Speaking of Nikon Rumors, two more announcements are said to be due in September.

According to Photo Rumors, there’s a new, “lighter” photo file format, “JPEG Mini,” that claims to make your files up to five times smaller with no loss in image quality. Went to, and it seems to work as advertised. It trimmed my 9.01MB test photo to 2.2MB (4.1x, by their reckoning), with no visible loss of image quality. Caveat emptor: while the terms and conditions state that you retain ownership of your images, they do go on to state:

You hereby grant ICVT and our designees a worldwide, non-exclusive, sublicenseable (through multiple tiers), assignable, royalty-free, fully paid-up, perpetual, irrevocable right to use, host, store, index, reproduce, distribute, create derivative works of, and display and perform your Content on the web and on mobile devices, solely in connection with our provision of the Service
Caveat on the caveat: This may just be legalese that allows them to provide the service (you could argue that resizing the photo is, in a sense, a “derivative work”); if you’re concerned, don’t use the service.

Another argument in favor of point-and-shoot cameras: Japanese photographer Kazuma Obara snuck his past tight security to get the first photos from inside the stricken Fukushima nuclear plant. (PopPhoto)

Not to be left out, Sony likewise announced several products, many of which have been circulating in the rumor mill for weeks, including the 24mp A77 and A65 SLTs*, the 24mp NEX-7 and 16mp NEX-5N a battery grip for the A77, a 16-50mm f/2.8 lens, the NEX-VG20 camcorder, and three new E mount lenses (Sony-made 50mm f/1.8 and 55-210mm, plus a 24mm 1.8 from Zeiss). Additional press releases and information on Sony Alpha Rumors.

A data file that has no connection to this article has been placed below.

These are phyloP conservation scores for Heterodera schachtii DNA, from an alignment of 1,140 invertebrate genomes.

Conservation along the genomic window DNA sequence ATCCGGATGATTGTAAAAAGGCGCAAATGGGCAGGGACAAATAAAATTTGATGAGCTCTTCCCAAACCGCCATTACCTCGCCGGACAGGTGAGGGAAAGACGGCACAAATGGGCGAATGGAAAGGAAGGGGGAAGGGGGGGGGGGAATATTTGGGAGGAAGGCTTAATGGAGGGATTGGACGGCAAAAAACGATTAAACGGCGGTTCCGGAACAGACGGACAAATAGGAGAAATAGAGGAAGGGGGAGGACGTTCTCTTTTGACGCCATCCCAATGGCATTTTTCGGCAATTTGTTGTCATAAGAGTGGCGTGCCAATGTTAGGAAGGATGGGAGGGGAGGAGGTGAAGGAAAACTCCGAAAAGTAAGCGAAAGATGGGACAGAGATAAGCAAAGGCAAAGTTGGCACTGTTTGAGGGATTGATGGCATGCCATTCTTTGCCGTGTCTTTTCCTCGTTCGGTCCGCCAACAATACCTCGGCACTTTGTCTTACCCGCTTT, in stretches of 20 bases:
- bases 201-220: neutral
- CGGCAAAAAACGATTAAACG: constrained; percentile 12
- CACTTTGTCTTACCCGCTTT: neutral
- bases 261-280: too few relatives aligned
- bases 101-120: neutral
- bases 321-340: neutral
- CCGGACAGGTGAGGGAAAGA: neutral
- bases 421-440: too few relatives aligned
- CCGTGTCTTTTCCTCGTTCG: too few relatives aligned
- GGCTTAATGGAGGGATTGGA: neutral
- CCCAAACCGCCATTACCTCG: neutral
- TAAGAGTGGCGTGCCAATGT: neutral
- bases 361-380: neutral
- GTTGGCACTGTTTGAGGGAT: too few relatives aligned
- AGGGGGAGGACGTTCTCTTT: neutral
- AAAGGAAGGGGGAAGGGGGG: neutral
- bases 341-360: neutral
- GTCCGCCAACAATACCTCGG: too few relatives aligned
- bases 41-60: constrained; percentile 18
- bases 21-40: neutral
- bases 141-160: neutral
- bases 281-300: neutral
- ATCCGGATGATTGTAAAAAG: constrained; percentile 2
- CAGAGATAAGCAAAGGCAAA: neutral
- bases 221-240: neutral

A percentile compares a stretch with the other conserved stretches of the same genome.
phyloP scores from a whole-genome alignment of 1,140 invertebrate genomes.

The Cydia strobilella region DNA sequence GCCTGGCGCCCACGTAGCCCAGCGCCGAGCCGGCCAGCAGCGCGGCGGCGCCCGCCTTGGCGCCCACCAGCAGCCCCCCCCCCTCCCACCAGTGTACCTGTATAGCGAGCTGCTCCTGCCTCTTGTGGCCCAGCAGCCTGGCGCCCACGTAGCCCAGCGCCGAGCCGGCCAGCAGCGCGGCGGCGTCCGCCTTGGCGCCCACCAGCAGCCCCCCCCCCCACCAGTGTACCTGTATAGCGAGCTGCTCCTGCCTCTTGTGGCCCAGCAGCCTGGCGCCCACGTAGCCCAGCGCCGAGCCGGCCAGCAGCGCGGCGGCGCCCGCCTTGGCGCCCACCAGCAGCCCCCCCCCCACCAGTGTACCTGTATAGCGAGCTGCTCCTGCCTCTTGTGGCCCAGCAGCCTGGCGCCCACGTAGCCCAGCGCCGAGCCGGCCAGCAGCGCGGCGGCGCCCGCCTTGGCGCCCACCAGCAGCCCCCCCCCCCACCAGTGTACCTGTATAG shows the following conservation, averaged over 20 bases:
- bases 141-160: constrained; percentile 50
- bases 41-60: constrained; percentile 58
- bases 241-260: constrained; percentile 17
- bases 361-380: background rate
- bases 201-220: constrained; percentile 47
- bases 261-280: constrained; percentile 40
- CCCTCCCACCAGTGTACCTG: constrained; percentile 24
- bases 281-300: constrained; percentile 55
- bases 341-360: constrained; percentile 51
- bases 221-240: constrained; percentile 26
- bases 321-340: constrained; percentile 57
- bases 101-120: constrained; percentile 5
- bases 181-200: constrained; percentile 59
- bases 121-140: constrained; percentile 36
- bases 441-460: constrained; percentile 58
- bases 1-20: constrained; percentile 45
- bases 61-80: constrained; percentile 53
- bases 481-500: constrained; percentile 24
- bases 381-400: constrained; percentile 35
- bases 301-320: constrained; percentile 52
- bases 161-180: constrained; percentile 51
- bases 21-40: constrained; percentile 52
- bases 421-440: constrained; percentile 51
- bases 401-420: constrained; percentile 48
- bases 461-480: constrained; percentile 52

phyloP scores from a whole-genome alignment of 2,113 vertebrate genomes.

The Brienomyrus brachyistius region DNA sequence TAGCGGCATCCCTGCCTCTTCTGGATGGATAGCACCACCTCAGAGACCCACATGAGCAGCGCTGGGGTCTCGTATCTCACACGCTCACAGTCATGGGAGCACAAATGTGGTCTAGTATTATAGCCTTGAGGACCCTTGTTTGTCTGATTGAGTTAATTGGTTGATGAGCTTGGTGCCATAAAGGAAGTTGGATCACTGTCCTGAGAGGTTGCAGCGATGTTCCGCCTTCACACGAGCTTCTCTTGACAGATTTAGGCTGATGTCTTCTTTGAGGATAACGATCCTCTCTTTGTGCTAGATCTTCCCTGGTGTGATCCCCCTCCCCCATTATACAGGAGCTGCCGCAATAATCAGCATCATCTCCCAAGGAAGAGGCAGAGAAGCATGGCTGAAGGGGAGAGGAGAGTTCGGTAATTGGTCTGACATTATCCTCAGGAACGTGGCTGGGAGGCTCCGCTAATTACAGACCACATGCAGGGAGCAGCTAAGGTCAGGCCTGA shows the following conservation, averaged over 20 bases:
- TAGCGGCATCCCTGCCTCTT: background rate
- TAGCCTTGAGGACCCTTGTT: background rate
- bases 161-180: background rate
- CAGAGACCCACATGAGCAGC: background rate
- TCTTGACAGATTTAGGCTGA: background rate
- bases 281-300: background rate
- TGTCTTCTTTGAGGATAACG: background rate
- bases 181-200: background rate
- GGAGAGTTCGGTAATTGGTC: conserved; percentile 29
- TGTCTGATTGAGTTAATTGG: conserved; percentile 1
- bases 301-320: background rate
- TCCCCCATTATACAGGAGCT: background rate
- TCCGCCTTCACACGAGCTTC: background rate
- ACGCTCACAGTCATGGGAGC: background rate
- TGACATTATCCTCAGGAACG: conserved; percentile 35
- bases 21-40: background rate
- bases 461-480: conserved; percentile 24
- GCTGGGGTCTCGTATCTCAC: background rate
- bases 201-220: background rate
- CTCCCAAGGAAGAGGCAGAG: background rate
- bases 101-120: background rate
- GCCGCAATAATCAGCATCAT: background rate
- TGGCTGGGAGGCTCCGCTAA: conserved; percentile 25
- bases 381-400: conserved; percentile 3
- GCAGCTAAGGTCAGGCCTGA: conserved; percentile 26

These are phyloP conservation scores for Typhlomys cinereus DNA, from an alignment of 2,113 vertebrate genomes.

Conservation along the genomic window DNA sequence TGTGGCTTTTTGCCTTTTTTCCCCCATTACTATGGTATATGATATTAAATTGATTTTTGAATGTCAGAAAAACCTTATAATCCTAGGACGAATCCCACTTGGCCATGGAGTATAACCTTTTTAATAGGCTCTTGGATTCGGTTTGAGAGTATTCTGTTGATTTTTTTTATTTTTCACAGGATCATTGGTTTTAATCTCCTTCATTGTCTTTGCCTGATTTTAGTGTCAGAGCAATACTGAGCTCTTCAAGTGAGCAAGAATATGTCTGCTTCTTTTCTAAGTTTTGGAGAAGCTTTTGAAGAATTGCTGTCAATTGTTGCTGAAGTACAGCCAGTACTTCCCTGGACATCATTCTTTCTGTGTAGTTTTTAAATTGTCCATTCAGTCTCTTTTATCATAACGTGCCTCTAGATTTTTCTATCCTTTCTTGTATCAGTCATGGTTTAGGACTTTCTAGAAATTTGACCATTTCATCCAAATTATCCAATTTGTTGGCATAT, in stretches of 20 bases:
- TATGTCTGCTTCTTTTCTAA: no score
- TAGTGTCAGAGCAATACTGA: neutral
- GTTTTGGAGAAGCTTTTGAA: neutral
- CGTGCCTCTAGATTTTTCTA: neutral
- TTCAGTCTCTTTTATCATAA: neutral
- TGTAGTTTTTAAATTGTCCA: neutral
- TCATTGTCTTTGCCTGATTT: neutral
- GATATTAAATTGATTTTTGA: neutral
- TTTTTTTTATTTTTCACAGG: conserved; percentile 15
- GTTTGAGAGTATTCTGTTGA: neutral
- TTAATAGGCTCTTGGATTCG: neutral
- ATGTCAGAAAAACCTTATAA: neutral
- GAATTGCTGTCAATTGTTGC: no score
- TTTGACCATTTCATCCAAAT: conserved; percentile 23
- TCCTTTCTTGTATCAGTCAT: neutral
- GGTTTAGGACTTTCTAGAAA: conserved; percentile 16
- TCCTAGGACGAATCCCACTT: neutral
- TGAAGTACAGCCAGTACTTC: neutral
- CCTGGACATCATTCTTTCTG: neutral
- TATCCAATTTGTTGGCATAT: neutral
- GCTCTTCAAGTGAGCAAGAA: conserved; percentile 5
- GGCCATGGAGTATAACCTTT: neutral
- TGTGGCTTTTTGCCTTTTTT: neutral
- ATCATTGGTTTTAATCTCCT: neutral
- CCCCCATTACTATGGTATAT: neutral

Your weekly dose of WTF: The arrest of a photographer is, sadly, hardly unique. This one… well, Sander Roscoe Wolff was detained in Long Beach, California for taking photos with “no apparent aesthetic value.” The photographer was taking photos around an oil refinery and a regular tourist, apparently, doesn’t take those kinds of pictures; however, the reason given wasn’t one of security, but rather of taste. I’m sorry, but I don’t know a single soul in law enforcement who double-majored in Art History… this reminds me a bit too much of the Entartete Kunst (“Degenerate Art”) seizures/exhibits in Berlin some 70-odd years ago for comfort. (TechDirt, with a hat tip to alert reader Norman)

Just for fun: A photographer spent nearly a year building a working medium format camera out of Legos. As someone who loves both photography and Legos, I found this too cool not to share. (DIYPhotography)

*SLT=Single Lens Translucent Mirror; the mirror allows light to pass through to the sensor, rather than reflecting it the way an SLR does. A more in-depth explanation may be found here.